A few weeks ago, two groups of people with spray paint cans gathered at opposite sides of Imperial Avenue in the Las Vegas Arts District.
One group darted out of an SUV, sprayed 6-foot-tall bubble letters on the side of an empty building and quickly departed.
The second group looked on in disgust.
“That there, that’s not art,” says DJ Barry, an artist from Vermont. “It comes down to permission. If you don’t have it, it isn’t art. It’s graffiti.”
Barry had permission for the mural he was painting that day — an image he says exemplifies the spirit of unity and togetherness he wants to see more of: a cow.
Its spots are neatly arranged into the seven continents, configuring a world map on the heifer’s side.
“We’re all spots on the same cow,” says Barry, who had enlisted the help of two local volunteers.
While his wife attended a convention, Barry set out to find a home for his third cow.
He discovered a Facebook group for the Las Vegas Arts District and posted, asking if anyone would offer him a wall.
Sarah Collins, CFO at the Main Street Peddlers antique store, volunteered.
“I asked what he was thinking and thought whoa, that was cool,” Collins says. “He’s a young entrepreneur, he’s building a brand and selling T-shirts. I like that hustling.”
Barry put out a second call, this time soliciting the help of an artist who could give him a hand with his stencils.
“They’re arranged kind of like this 5-foot by 7-foot jigsaw puzzle. I draw it up at home, cut it up and then need to tape it up on the wall,” Barry explains.
This time, local artist Daniel Holbrook volunteered.
“I saw a post on Twitter looking for an assistant and thought, ‘Oh I’m a stencil artist,’ ” Holbrook says. “I like to help other artists when I can and DJ has a cool thing he’s doing.”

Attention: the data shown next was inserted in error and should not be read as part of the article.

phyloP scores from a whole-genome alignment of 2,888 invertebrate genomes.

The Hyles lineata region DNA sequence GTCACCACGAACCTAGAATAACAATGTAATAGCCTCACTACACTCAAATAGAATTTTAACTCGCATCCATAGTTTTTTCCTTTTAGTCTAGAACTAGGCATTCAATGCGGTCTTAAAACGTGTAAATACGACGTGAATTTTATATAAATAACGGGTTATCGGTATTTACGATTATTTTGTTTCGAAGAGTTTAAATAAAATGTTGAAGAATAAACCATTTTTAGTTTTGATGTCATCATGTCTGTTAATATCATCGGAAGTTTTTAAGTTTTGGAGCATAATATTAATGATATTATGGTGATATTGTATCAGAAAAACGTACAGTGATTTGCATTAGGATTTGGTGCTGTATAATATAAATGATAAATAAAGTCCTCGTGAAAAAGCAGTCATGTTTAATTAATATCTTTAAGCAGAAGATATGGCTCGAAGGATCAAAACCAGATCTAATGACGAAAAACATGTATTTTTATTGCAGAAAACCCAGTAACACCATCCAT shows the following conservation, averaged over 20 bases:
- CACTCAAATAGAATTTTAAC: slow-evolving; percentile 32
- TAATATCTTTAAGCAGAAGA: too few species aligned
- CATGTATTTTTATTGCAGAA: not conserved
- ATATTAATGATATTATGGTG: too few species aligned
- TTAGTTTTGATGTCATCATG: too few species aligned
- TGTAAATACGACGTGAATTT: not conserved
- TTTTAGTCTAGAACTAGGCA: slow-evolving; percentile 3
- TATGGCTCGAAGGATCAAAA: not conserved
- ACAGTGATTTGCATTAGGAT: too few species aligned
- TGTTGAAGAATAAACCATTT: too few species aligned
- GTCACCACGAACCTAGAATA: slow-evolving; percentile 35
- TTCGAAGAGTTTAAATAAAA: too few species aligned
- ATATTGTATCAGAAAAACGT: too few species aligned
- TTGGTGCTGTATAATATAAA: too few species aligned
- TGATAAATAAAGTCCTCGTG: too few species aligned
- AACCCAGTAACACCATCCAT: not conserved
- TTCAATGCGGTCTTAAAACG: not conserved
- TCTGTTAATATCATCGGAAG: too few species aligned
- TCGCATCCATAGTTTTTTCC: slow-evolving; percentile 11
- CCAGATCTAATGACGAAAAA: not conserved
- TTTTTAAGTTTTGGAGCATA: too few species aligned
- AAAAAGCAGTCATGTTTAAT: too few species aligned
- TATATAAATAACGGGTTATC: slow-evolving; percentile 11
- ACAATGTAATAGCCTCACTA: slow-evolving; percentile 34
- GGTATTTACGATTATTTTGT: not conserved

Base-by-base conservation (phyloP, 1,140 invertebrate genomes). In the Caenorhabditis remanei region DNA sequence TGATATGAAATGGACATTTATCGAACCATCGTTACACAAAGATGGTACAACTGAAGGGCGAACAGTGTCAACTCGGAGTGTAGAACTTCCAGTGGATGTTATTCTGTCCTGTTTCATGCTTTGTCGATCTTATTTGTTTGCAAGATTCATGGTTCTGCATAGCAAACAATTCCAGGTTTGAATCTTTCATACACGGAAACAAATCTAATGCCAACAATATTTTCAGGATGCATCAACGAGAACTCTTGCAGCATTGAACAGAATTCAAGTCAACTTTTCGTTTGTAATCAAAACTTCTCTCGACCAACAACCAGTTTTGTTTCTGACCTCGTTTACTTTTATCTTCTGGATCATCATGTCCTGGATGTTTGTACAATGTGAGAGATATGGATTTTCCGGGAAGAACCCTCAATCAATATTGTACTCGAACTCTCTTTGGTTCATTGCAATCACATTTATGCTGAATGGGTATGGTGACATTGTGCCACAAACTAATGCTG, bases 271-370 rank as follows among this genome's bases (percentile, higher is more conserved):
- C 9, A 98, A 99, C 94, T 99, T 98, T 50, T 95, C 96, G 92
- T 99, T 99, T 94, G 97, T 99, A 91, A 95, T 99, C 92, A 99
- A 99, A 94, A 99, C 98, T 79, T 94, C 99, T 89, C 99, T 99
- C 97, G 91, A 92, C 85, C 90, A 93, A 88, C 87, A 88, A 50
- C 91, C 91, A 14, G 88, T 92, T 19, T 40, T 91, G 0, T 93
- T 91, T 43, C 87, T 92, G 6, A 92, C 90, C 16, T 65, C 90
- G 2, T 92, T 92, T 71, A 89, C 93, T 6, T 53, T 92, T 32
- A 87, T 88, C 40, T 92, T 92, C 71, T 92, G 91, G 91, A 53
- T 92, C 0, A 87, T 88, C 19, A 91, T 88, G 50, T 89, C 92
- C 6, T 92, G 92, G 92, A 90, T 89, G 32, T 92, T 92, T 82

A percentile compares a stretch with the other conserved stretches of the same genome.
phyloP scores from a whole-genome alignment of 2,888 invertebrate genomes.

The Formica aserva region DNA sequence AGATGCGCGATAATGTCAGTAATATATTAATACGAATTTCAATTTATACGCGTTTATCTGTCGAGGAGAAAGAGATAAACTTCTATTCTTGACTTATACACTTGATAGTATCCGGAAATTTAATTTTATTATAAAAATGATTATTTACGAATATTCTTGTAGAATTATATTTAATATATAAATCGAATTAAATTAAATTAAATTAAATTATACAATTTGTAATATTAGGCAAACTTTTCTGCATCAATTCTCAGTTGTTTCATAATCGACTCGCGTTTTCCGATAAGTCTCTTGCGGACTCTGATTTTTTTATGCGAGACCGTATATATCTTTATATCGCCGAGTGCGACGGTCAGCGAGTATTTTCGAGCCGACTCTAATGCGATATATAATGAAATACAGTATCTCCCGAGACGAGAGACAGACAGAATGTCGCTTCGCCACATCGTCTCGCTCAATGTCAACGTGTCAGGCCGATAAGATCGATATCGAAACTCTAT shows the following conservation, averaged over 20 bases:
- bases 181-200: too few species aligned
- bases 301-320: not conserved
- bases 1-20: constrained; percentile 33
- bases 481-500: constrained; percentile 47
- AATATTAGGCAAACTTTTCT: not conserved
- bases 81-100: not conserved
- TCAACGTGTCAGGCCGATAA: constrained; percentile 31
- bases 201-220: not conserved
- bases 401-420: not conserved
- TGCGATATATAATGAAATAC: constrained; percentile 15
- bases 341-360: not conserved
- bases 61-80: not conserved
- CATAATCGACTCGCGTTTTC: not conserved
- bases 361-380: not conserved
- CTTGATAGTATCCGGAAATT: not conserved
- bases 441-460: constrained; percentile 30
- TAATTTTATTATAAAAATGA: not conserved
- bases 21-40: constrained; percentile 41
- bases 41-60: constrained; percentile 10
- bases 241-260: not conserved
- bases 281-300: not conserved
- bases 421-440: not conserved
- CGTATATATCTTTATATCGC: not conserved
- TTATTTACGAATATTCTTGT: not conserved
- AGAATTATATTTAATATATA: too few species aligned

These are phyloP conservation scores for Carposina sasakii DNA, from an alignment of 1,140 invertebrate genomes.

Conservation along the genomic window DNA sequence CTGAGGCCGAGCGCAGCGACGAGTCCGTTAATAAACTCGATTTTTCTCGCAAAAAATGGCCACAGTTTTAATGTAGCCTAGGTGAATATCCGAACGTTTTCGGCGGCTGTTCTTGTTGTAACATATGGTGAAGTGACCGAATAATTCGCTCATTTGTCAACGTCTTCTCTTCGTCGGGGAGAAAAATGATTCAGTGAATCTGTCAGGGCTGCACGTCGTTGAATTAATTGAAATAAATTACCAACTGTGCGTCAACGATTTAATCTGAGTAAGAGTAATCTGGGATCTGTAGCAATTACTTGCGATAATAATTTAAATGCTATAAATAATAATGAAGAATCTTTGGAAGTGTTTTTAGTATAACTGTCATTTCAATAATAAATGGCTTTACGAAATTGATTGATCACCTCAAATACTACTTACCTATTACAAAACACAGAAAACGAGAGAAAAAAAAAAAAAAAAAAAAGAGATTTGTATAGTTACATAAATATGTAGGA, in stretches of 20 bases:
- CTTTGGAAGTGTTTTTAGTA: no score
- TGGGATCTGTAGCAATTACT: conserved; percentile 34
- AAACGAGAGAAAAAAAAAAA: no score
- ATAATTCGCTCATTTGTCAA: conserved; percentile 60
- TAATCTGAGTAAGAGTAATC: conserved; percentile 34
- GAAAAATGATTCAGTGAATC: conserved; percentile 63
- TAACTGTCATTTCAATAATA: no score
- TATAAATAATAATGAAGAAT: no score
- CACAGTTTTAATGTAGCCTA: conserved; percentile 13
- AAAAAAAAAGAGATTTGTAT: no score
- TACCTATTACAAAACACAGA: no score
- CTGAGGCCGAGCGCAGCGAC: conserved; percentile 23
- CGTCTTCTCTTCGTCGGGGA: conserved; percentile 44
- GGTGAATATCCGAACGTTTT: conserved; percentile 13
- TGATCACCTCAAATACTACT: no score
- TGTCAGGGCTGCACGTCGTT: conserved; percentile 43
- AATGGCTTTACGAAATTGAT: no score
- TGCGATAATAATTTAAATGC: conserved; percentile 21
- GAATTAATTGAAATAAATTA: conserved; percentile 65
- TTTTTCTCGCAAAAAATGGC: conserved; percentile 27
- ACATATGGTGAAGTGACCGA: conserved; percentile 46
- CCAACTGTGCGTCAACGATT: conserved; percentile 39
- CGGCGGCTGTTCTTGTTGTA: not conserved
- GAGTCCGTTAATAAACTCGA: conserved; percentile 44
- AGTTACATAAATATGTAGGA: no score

Since he was young, Barry has found excitement in drawing.
At home in Vermont, he steps away from his work as a network analyst in a hospital to create large-scale portraits of co-workers.
Inspiration for his four-legged motif struck when Barry and his wife took a scenic drive through Vermont and came across what he calls a beautiful Holstein.
He drafted up a stencil and modified the spots’ shapes.
“It’s kind of subtle,” Barry says. “It’s exciting when people realize they’re looking at a map. It brings smiles to people’s faces, reminds us that we’re all here on the same animal.”
His first public stencil was commissioned for the side of a barn in Middlesex, Vermont. Next, a buddy, also named DJ Barry, painted one in New York using the original stencils.
Barry’s next step, he figured, was to make T-shirts. He bought a $300 screen-printing starter kit and sold hundreds in the first two months. Now he sells World Cow apparel online at worldcow.earth. He donates 10 percent of proceeds to charity.
On a recent Thursday morning, Barry and Holbrook worked in tandem to line up the stencils and fill in the spaces. They were stopped by passers-by who lingered, asking the duo what they were creating.
Once the left hemisphere was pasted, Barry passed the paint can to Collins. She pointed to a spot below Florida.
“Puerto Rico! That’s where I’m from,” she said. And she added the spot to the wall with inky black spray paint.
She prefers that the walls of her shop feature murals. It’s equal parts appreciation of artwork and self-preservation.
“If there’s art on it, they don’t get tagged,” she says, pointing out the graffiti markings on the apartment building behind her shop. “It becomes art with permission. Otherwise, it’s defacing public property.”
Back on the other side of the country, Barry is planning to bring his cow to other cities.
“We’re all here to be kind to one another,” Barry says. “We’re all on the same animal.”